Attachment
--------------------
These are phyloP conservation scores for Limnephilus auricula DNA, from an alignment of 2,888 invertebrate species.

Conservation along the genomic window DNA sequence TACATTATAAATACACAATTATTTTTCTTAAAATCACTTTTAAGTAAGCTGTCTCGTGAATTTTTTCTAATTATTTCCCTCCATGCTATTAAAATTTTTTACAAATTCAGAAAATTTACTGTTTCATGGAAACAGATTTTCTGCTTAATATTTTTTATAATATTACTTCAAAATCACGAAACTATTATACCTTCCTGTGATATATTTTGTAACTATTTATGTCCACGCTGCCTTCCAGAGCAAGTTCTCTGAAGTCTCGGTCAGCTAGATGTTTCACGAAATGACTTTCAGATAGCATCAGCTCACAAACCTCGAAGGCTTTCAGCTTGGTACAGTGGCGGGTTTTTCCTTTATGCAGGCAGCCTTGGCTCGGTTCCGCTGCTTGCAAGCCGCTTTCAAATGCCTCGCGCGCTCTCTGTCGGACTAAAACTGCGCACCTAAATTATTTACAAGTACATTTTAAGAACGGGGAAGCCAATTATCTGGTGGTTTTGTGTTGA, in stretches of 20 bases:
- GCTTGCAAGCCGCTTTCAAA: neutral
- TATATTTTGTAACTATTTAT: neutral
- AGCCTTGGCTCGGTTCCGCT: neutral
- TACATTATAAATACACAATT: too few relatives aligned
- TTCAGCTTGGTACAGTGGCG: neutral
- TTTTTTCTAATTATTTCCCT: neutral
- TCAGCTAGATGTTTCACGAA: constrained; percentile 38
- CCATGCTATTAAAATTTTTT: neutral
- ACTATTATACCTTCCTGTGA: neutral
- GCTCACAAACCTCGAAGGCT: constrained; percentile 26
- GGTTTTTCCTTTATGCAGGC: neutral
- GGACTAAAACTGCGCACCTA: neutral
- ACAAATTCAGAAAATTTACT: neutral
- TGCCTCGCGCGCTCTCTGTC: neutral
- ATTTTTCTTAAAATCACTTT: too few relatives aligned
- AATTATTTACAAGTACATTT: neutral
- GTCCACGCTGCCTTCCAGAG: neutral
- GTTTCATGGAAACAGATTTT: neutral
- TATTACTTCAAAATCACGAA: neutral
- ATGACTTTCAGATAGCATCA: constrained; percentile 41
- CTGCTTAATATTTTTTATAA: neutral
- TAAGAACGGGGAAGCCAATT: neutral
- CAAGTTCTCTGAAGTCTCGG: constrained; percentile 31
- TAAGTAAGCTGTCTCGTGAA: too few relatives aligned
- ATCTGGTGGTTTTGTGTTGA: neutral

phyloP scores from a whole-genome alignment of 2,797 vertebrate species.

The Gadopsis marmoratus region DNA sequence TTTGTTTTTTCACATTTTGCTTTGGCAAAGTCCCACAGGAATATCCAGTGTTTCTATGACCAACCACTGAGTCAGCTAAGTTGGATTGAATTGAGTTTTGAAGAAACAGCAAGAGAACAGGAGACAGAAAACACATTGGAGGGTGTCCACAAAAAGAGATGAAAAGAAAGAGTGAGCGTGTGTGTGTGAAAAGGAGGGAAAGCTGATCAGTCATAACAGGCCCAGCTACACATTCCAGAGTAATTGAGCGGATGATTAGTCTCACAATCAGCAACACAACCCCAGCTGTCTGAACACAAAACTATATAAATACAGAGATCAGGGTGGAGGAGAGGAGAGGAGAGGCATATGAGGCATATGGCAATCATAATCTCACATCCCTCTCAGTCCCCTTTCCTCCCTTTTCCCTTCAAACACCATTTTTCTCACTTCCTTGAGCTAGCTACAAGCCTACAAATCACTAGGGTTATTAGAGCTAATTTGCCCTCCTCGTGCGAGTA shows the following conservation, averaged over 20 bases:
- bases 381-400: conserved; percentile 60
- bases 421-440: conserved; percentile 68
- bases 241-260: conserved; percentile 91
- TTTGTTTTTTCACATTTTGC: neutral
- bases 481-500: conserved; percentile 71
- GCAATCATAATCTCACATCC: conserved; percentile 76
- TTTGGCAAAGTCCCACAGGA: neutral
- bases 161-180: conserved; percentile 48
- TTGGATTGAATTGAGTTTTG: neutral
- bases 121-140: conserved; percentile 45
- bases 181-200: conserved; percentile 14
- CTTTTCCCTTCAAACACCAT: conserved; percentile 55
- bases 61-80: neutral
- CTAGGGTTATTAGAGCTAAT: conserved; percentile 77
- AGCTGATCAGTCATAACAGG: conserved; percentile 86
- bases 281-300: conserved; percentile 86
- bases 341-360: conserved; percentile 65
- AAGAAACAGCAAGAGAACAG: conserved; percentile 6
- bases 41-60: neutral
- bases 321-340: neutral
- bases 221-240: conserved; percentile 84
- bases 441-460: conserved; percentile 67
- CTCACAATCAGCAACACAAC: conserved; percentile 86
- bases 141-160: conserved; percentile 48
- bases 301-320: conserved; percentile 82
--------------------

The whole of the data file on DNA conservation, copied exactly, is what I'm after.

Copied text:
These are phyloP conservation scores for Limnephilus auricula DNA, from an alignment of 2,888 invertebrate species.

Conservation along the genomic window DNA sequence TACATTATAAATACACAATTATTTTTCTTAAAATCACTTTTAAGTAAGCTGTCTCGTGAATTTTTTCTAATTATTTCCCTCCATGCTATTAAAATTTTTTACAAATTCAGAAAATTTACTGTTTCATGGAAACAGATTTTCTGCTTAATATTTTTTATAATATTACTTCAAAATCACGAAACTATTATACCTTCCTGTGATATATTTTGTAACTATTTATGTCCACGCTGCCTTCCAGAGCAAGTTCTCTGAAGTCTCGGTCAGCTAGATGTTTCACGAAATGACTTTCAGATAGCATCAGCTCACAAACCTCGAAGGCTTTCAGCTTGGTACAGTGGCGGGTTTTTCCTTTATGCAGGCAGCCTTGGCTCGGTTCCGCTGCTTGCAAGCCGCTTTCAAATGCCTCGCGCGCTCTCTGTCGGACTAAAACTGCGCACCTAAATTATTTACAAGTACATTTTAAGAACGGGGAAGCCAATTATCTGGTGGTTTTGTGTTGA, in stretches of 20 bases:
- GCTTGCAAGCCGCTTTCAAA: neutral
- TATATTTTGTAACTATTTAT: neutral
- AGCCTTGGCTCGGTTCCGCT: neutral
- TACATTATAAATACACAATT: too few relatives aligned
- TTCAGCTTGGTACAGTGGCG: neutral
- TTTTTTCTAATTATTTCCCT: neutral
- TCAGCTAGATGTTTCACGAA: constrained; percentile 38
- CCATGCTATTAAAATTTTTT: neutral
- ACTATTATACCTTCCTGTGA: neutral
- GCTCACAAACCTCGAAGGCT: constrained; percentile 26
- GGTTTTTCCTTTATGCAGGC: neutral
- GGACTAAAACTGCGCACCTA: neutral
- ACAAATTCAGAAAATTTACT: neutral
- TGCCTCGCGCGCTCTCTGTC: neutral
- ATTTTTCTTAAAATCACTTT: too few relatives aligned
- AATTATTTACAAGTACATTT: neutral
- GTCCACGCTGCCTTCCAGAG: neutral
- GTTTCATGGAAACAGATTTT: neutral
- TATTACTTCAAAATCACGAA: neutral
- ATGACTTTCAGATAGCATCA: constrained; percentile 41
- CTGCTTAATATTTTTTATAA: neutral
- TAAGAACGGGGAAGCCAATT: neutral
- CAAGTTCTCTGAAGTCTCGG: constrained; percentile 31
- TAAGTAAGCTGTCTCGTGAA: too few relatives aligned
- ATCTGGTGGTTTTGTGTTGA: neutral

phyloP scores from a whole-genome alignment of 2,797 vertebrate species.

The Gadopsis marmoratus region DNA sequence TTTGTTTTTTCACATTTTGCTTTGGCAAAGTCCCACAGGAATATCCAGTGTTTCTATGACCAACCACTGAGTCAGCTAAGTTGGATTGAATTGAGTTTTGAAGAAACAGCAAGAGAACAGGAGACAGAAAACACATTGGAGGGTGTCCACAAAAAGAGATGAAAAGAAAGAGTGAGCGTGTGTGTGTGAAAAGGAGGGAAAGCTGATCAGTCATAACAGGCCCAGCTACACATTCCAGAGTAATTGAGCGGATGATTAGTCTCACAATCAGCAACACAACCCCAGCTGTCTGAACACAAAACTATATAAATACAGAGATCAGGGTGGAGGAGAGGAGAGGAGAGGCATATGAGGCATATGGCAATCATAATCTCACATCCCTCTCAGTCCCCTTTCCTCCCTTTTCCCTTCAAACACCATTTTTCTCACTTCCTTGAGCTAGCTACAAGCCTACAAATCACTAGGGTTATTAGAGCTAATTTGCCCTCCTCGTGCGAGTA shows the following conservation, averaged over 20 bases:
- bases 381-400: conserved; percentile 60
- bases 421-440: conserved; percentile 68
- bases 241-260: conserved; percentile 91
- TTTGTTTTTTCACATTTTGC: neutral
- bases 481-500: conserved; percentile 71
- GCAATCATAATCTCACATCC: conserved; percentile 76
- TTTGGCAAAGTCCCACAGGA: neutral
- bases 161-180: conserved; percentile 48
- TTGGATTGAATTGAGTTTTG: neutral
- bases 121-140: conserved; percentile 45
- bases 181-200: conserved; percentile 14
- CTTTTCCCTTCAAACACCAT: conserved; percentile 55
- bases 61-80: neutral
- CTAGGGTTATTAGAGCTAAT: conserved; percentile 77
- AGCTGATCAGTCATAACAGG: conserved; percentile 86
- bases 281-300: conserved; percentile 86
- bases 341-360: conserved; percentile 65
- AAGAAACAGCAAGAGAACAG: conserved; percentile 6
- bases 41-60: neutral
- bases 321-340: neutral
- bases 221-240: conserved; percentile 84
- bases 441-460: conserved; percentile 67
- CTCACAATCAGCAACACAAC: conserved; percentile 86
- bases 141-160: conserved; percentile 48
- bases 301-320: conserved; percentile 82